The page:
Prayer is to our spiritual lives what breath is to our physical lives—a process so profound and important that nothing else can work without it. If what we hope for is deeper lives of faith, the comfort of knowing God is with us and leading us, the security that we always have a guide, a shepherd, who helps us find our way, we need to have a trusting, two-way relationship with God. And that happens—beautifully and intimately and without fail—through prayer.

Here at Noblesville Friends, we are big believers in prayer and our Praying Friends prayer chain is a vibrant ministry that supports dozens of people each year through all kinds of needs, large and small. We usually see good results, too, as people heal, comfort comes, jobs are found, friends and family members are protected, way opens. This happens not because of what we do (although as Sherry says, “Quaker prayers are powerful”), but because of who God is and how much God yearns truly to be in our lives, caring for us.

In his booklet on Meditative Prayer, Quaker Richard Foster makes the point that throughout all recorded scripture, God has been communicating with us, telling us of His love and care, trying to show us the way back to loving relationship with Him. God started talking with the first people of Old Testament times—Adam and Eve, Moses, Samuel, Daniel, and all the prophets—and continued speaking, and showed up himself, in the person and presence of Jesus. And in the book of Acts, Foster says, we learn that even though Jesus is no longer physically present with us, the Light of Christ continues to teach and guide his children in all sorts of ways. Foster writes,

“This, in brief, forms the biblical foundation for (meditative prayer), and the wonderful news is that Jesus has not stopped acting and speaking. He is resurrected and at work in our world. He is not idle, nor has he developed laryngitis. He is alive and among us as our Priest to forgive us, our Prophet to teach us, our King to rule us, our Shepherd to guide us.”

This is of course the heart of our Quaker tradition, the core belief that was opened to young George Fox on the English hillside that day in 1647 when he was so tempted to despair. As he wrote on page 11 of his Journal:

“As I had forsaken all the priests, so I left the separate preachers also, and those called the most experienced people, for I saw there was none among them all that could speak to my condition. And when all my hopes in them and in all men were gone, so that I had nothing outwardly to help me, nor could tell me what to do, then, oh then, I heard a voice which said, ‘There is one, even Christ Jesus, that can speak to thy condition’, and when I heard it my heart did leap for joy.”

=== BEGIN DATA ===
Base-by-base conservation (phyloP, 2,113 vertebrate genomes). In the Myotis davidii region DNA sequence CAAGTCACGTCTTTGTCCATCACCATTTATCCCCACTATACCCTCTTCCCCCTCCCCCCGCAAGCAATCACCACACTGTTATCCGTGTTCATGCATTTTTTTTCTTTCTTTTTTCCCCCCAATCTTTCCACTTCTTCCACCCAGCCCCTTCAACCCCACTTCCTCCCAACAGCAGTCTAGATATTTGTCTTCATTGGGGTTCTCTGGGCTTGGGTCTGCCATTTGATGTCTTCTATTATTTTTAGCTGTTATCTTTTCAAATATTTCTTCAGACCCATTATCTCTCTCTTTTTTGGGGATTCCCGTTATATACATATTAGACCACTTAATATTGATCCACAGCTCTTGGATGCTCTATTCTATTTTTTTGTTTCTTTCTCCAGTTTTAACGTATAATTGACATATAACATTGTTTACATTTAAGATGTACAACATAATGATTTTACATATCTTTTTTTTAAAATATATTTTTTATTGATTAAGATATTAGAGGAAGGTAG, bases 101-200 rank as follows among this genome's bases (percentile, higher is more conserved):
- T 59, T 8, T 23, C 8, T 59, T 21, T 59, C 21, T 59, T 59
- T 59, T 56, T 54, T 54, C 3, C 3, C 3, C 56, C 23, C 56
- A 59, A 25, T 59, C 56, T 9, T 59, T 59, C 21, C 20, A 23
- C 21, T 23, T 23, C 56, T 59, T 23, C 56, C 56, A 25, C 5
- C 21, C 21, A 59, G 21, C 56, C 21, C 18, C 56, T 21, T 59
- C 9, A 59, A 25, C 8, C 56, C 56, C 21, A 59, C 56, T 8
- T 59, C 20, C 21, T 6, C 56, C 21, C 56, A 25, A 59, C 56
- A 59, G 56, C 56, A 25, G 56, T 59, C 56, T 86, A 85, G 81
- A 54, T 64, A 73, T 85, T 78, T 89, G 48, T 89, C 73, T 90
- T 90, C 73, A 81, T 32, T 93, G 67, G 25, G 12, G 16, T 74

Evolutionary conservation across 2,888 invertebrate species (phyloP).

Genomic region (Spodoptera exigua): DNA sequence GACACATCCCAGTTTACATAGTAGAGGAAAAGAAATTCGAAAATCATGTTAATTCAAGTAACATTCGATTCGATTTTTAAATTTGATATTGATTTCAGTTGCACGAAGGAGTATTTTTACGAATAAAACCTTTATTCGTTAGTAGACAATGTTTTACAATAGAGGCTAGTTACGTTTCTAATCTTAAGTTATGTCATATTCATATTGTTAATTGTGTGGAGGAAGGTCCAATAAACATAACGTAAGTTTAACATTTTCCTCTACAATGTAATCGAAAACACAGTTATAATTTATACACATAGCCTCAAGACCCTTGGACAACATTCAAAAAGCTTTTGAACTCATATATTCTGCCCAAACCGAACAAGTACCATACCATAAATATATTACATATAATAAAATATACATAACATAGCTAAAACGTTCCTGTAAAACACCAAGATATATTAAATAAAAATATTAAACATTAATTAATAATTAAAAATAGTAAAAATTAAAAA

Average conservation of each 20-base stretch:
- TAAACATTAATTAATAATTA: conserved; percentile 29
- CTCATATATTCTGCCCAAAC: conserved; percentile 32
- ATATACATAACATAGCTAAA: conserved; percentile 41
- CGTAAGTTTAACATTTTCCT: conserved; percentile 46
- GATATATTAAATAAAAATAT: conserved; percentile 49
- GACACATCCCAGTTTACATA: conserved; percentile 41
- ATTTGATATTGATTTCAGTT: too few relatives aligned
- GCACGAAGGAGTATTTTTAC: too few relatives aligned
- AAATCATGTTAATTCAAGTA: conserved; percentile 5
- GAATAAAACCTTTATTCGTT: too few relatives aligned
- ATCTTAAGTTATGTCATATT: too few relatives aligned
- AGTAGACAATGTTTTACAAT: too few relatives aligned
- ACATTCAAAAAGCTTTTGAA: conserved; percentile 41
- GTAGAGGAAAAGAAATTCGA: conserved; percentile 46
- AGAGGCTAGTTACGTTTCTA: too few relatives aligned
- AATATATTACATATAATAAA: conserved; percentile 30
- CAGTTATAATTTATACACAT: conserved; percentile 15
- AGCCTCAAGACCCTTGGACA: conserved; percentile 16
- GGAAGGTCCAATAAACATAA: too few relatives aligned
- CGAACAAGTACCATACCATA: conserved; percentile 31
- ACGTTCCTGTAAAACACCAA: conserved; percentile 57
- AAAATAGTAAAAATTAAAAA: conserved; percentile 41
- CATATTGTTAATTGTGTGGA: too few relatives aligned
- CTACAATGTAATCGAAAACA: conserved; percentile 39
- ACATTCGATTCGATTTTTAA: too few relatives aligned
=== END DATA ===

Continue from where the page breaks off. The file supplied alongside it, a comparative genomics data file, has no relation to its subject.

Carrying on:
Christ was the one, the only one, who could speak to Fox’s condition of restlessness, despair, dis-ease, and disillusionment. Christ did and does speak to the daily conditions of our lives, whatever our need—peace, wholeness, understanding, comfort, companionship, direction—because Christ, as God’s living prayer, walked among us in the flesh two thousand years ago and continues to guide us today.

When we pray, we press pause on our busy, frantic minds and let the sweet presence of Christ’s peace be our companion for a while. There may or may not be words. We might sense only stillness. Whatever comes is a gift and a balm to the soul as we take our hands off of the reins of our lives for a moment. That is why silence is so much at the heart of our Friends tradition. We don’t have to know what to say or do; in fact, our internal words and plans and strivings can crowd out the patient, gentle voice of spirit and make it hard for us to hear. A lovely and promising starting point for prayer is to simply quiet our minds and turn toward the One who has the real answer, the farthest view, the wisdom to lead us in the most truthful, the most loving, the most blessed way. He is always faithful to respond. Try it and see.

This is the greatest and most easily demonstrated promise God gives us about prayer, that no call to God ever goes unanswered. And the more our fumbling, imperfect prayers are met by God’s grace and caring, the more they bring a sense of familiarity, a growing feeling that we are getting to know the One we’re praying to. Trust develops. Honesty blooms. We begin to see glimpses of evidence of God at work in our lives and that encourages us to pray more. Our doubts begin to lessen. Our faith grows.